6 comments on “Wisdom Teeth and our Ancient Human Ancestors

  1. “Tasmanian Aborigines have NO wisdom teeth and almost 100% of indigenous Mexicans all have wisdom teeth according to statistics. And the difference seems to be related to the PAX9 gene and other genes.”

    I have a curious question about this Roberto? Are there any correlations between these two peoples and the different dental patterns between Old World Primates and New World Primates in this?

    The Tasmanian situation is interesting!


  2. There are several scholarly studies and thesis’ regarding this which you can find by typing “dentition in Tasmanians” into a search engine. Some were done in the 1940s that were very good actually.

    In terms of old world and new world monkeys there are some differences. For example, NW monkeys mostly have flat noses and their nostrils are far apart and open to the side. In contrast, in OW monkeys the nose tends to be facing down and the nostrils are closer together and open either downward or forward. Apes and humans share this nasal feature too. Further, in NW monkeys we find that they have 3 premolars and their molars are rather large but the last molar tends to be small or sometimes even absent. In comparison, in OW monkeys we find they have 2 premolars and the premolar in the mandible is specialized for sharpening the upper canine (this is called Sectorial). Also their molars have sharply connected cusps. Finally, in terms of tails in NW monkeys were find some species such as howler and spider monkeys have prehensile tails meaning the tail is able to grasp and hold objects. In OW monkeys all have tails but they are not prehensile. They also have thick calloused skin around their tail region which supports them as they sit.


  3. Something else I should also cite here is results of a study done in 2013. In that years new research results were presented at the American Assoc for the Advancement of Science that could explain why some ethnic groups like the Inuit have a low occurrence of wisdom teeth and Tasmanian aborigines who have none.

    The theory is that thousands of years ago a random mutation arose and suppressed wisdom teeth formation in some groups according to research done by Alan Mann of Princeton.

    The oldest fossils missing 3rd molars (wisdom teeth) are from China and are between 300-400 kyr. This suggests that the first mutation may have taken place there suppressing wisdom teeth formation in that population.

    Mann holds the view that when the human brain began to increase in size it created a problem and bigger brains required narrower jaws so that the jaw could still connect to the skull. He believes that the genes controlling the number of teeth evolve independently from those that control brain development and size and this caused a problem and the jaw was no longer big enough to accommodate wisdom teeth.

    Regarding the Inuit people they likely originated in Asia which just happens to also be the place where we find the first fossil remains without wisdom teeth. The Inuit like other Asians tend to have flatter faces than Europeans and Africans which means their jaws are even narrower than ours and, thus, this leaves less room for teeth. Inuit teeth also tend to be larger than other ethnic groups so the mutation Mann postulates would be advantageous to them especially.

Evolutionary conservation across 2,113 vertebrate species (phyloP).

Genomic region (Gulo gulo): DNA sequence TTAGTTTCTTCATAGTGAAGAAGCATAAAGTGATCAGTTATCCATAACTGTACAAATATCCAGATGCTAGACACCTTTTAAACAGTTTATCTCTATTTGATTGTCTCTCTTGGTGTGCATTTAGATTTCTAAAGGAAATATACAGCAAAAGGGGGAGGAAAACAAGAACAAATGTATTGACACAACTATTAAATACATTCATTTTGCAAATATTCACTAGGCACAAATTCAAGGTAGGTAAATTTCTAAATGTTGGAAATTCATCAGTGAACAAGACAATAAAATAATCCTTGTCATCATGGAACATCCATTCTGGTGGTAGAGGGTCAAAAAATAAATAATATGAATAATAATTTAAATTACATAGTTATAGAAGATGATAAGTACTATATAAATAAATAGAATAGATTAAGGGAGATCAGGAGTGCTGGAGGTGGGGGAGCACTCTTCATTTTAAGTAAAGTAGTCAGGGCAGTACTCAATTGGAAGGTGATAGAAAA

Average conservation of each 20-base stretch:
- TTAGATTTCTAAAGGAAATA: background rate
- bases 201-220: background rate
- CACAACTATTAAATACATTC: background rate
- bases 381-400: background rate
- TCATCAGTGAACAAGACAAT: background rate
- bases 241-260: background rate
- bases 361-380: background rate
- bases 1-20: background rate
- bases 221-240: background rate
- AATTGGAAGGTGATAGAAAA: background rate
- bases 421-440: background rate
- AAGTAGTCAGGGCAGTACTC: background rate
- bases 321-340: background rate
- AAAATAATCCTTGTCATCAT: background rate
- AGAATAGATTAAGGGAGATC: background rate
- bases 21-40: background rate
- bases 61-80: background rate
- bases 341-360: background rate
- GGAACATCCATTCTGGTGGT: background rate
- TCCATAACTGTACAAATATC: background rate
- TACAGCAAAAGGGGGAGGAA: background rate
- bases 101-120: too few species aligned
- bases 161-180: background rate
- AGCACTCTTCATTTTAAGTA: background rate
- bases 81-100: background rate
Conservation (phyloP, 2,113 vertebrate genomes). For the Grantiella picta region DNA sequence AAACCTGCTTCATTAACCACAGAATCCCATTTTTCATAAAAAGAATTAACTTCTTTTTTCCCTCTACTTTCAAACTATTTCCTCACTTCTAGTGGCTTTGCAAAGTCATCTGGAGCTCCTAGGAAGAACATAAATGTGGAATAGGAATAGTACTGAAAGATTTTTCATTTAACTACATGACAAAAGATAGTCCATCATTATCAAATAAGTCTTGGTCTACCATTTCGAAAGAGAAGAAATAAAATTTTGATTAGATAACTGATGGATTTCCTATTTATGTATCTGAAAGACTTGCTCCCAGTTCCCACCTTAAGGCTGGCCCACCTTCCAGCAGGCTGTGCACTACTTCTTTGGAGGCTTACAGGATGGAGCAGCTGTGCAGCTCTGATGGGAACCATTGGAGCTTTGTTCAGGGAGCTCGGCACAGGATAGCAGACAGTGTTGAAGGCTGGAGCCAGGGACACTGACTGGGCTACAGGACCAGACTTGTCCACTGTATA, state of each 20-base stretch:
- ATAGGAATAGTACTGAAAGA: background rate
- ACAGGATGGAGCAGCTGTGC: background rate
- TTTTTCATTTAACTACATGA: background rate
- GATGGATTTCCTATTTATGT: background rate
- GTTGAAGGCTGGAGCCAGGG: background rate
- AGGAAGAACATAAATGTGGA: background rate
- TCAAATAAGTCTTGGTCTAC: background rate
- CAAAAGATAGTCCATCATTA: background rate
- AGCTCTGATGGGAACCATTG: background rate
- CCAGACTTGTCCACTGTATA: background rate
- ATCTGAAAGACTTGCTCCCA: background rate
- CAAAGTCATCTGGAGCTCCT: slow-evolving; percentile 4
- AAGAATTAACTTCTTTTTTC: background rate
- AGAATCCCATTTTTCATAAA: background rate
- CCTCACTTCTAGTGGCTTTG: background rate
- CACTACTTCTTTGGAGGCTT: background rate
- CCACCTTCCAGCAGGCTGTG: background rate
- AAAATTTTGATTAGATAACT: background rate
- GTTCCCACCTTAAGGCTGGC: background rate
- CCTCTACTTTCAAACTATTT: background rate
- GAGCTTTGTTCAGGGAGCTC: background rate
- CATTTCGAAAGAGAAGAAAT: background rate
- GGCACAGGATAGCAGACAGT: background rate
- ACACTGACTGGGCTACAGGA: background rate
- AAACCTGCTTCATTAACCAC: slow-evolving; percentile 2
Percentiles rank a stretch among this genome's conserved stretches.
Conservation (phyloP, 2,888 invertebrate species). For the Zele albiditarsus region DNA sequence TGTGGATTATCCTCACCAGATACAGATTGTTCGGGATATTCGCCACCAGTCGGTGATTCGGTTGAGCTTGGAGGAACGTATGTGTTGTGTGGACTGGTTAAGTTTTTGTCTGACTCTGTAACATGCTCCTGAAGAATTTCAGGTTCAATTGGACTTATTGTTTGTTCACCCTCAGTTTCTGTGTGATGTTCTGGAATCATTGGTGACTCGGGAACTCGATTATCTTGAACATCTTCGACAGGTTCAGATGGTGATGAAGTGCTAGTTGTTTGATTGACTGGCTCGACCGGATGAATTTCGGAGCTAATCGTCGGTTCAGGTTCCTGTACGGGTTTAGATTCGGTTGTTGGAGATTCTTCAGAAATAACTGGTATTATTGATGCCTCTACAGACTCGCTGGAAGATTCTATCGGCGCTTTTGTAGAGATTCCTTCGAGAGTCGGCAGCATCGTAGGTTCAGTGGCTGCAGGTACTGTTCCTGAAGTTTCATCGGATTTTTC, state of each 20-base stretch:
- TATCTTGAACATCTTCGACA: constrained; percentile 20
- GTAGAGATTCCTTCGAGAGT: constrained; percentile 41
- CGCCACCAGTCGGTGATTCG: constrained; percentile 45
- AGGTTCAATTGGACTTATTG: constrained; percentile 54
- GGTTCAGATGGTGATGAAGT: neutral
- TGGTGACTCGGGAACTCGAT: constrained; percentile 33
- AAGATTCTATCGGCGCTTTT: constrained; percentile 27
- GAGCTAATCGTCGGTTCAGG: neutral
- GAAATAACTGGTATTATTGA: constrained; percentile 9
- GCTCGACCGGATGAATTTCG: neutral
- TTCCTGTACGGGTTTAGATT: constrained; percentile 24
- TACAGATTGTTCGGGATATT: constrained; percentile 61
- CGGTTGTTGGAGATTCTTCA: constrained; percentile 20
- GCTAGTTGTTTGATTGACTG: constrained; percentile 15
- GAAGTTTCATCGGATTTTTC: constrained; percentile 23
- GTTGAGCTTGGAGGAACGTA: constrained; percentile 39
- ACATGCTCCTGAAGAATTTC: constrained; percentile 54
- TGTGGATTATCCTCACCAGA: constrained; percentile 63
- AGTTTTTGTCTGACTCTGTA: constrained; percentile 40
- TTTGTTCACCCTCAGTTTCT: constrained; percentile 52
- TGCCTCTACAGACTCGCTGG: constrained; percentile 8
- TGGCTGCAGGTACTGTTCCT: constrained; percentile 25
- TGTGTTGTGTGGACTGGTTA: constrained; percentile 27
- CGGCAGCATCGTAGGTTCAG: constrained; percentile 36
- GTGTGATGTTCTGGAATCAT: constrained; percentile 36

Early researchers described indigenous Tasmanians as having elongated jaws that were massive and had large teeth. These people’s skulls are more rounded than other Australian native peoples too. They also have many negroid traits but are unrelated to Africans.

    Another thing to consider is that these people have Denisovan DNA and what we are calling “Denisovan” may simply be some late surviving H. erectus or erectus hybrid. Or maybe some other species we don’t even know about yet. The Denisovan mystery is far from settled as we don’t even have a skeleton of one. Nor do we have a skull of one. So what were they? Maybe they were a species who never did have the 3rd molar (wisdom teeth)and passed that trait on to indigenous Tasmanians and others.

    In find it interesting that the earliest fossils without wisdom teeth are found in China/Asia. IF this was due to an evolutionary adaptation or mutation then might that not suggest ancestors in that part of the world were evolving faster and maybe differently than those in Africa and Europe? I would consider not having wisdom teeth to be a trait of the most evolved human. So why is this trait not found in Africa where modern humans allegedly evolved from? Why is this trait found in China/Asia first instead? Some people have answered me by saying wisdom teeth were needed to chew tough plant foods and I agree. But, what this means is people in SE Asia didn’t need them because they weren’t eating tough plant foods? Sorry but that doesn’t fly! SE Asia has some of the toughest plants on the planet so I fail to see why human ancestors living there wouldn’t need 3rd molars.

    When it comes to 3rd molars (wisdom teeth) and China/Asia something just doesn’t add up! I have long thought we are missing something BIG in SE Asia and the more we uncover in that part of the world the more I think this is so. You know there was once a time when early researchers thought SE Asia was the cradle of humankind especially with the discovery of Java Man (a H. erectus). Then along came the hoax called Piltdown Man as some were trying to claim Europe was the cradle of humankind. Then came Africa and the Out of Africa theory and suddenly the main focus was there and Asia was mostly ignored. Frankly, I think our work in SE Asia is very much unfinished!!


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